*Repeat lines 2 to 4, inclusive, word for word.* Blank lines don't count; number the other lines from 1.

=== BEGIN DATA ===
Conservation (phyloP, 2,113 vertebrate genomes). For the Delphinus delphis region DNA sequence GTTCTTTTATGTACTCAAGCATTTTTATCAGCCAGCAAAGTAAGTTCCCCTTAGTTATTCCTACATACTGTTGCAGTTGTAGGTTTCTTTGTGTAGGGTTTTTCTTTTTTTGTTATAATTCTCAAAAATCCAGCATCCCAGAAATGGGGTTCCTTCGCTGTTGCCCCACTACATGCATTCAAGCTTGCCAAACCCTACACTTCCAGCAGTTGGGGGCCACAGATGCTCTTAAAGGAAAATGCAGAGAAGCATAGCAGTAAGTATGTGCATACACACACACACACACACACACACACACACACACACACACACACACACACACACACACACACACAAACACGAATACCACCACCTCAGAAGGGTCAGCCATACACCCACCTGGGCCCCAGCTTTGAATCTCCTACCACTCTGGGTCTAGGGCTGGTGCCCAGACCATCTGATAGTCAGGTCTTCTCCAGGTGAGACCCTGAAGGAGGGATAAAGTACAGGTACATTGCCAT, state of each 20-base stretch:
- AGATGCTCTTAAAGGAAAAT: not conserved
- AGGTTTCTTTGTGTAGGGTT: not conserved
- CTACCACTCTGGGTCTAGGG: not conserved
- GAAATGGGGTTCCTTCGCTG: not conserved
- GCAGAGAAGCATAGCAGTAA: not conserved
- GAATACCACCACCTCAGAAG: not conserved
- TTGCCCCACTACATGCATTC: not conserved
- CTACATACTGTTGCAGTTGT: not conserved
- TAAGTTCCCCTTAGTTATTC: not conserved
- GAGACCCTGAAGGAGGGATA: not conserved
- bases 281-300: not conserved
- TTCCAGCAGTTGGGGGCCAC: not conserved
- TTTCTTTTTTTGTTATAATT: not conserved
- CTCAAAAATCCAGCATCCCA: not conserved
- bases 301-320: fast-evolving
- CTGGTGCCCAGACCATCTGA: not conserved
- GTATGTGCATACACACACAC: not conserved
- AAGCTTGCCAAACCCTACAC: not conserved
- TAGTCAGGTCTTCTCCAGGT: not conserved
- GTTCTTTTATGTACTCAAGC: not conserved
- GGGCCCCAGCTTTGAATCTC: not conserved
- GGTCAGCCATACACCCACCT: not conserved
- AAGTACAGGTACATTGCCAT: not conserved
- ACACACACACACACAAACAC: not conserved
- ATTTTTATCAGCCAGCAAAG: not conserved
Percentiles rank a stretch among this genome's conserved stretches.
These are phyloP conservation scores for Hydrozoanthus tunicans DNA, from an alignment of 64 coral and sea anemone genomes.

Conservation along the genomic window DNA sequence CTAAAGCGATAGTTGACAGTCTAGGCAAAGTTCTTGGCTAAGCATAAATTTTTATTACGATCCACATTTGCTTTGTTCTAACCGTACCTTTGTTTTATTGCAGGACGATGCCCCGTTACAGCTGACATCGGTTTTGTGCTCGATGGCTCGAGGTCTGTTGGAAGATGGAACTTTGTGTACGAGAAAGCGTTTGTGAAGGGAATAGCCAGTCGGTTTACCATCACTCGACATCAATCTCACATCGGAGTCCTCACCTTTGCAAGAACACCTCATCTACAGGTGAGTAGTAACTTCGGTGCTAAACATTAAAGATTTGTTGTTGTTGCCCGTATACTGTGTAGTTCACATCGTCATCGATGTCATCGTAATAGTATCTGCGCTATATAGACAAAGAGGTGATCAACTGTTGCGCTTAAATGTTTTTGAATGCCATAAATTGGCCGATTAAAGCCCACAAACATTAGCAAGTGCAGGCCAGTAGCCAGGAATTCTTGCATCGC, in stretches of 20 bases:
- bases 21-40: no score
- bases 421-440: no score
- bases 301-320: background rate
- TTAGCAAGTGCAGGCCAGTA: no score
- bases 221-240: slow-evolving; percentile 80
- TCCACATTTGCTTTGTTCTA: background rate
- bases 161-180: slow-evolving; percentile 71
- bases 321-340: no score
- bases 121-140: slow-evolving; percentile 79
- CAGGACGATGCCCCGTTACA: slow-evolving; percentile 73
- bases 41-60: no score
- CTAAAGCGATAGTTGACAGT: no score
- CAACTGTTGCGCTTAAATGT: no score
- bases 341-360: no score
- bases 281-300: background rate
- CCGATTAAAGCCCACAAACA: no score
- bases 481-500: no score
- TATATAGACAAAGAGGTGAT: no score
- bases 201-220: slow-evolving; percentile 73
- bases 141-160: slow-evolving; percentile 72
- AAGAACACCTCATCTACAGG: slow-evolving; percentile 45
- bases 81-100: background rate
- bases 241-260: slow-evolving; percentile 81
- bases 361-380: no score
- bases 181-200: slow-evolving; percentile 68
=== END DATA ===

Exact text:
- AGATGCTCTTAAAGGAAAAT: not conserved
- AGGTTTCTTTGTGTAGGGTT: not conserved
- CTACCACTCTGGGTCTAGGG: not conserved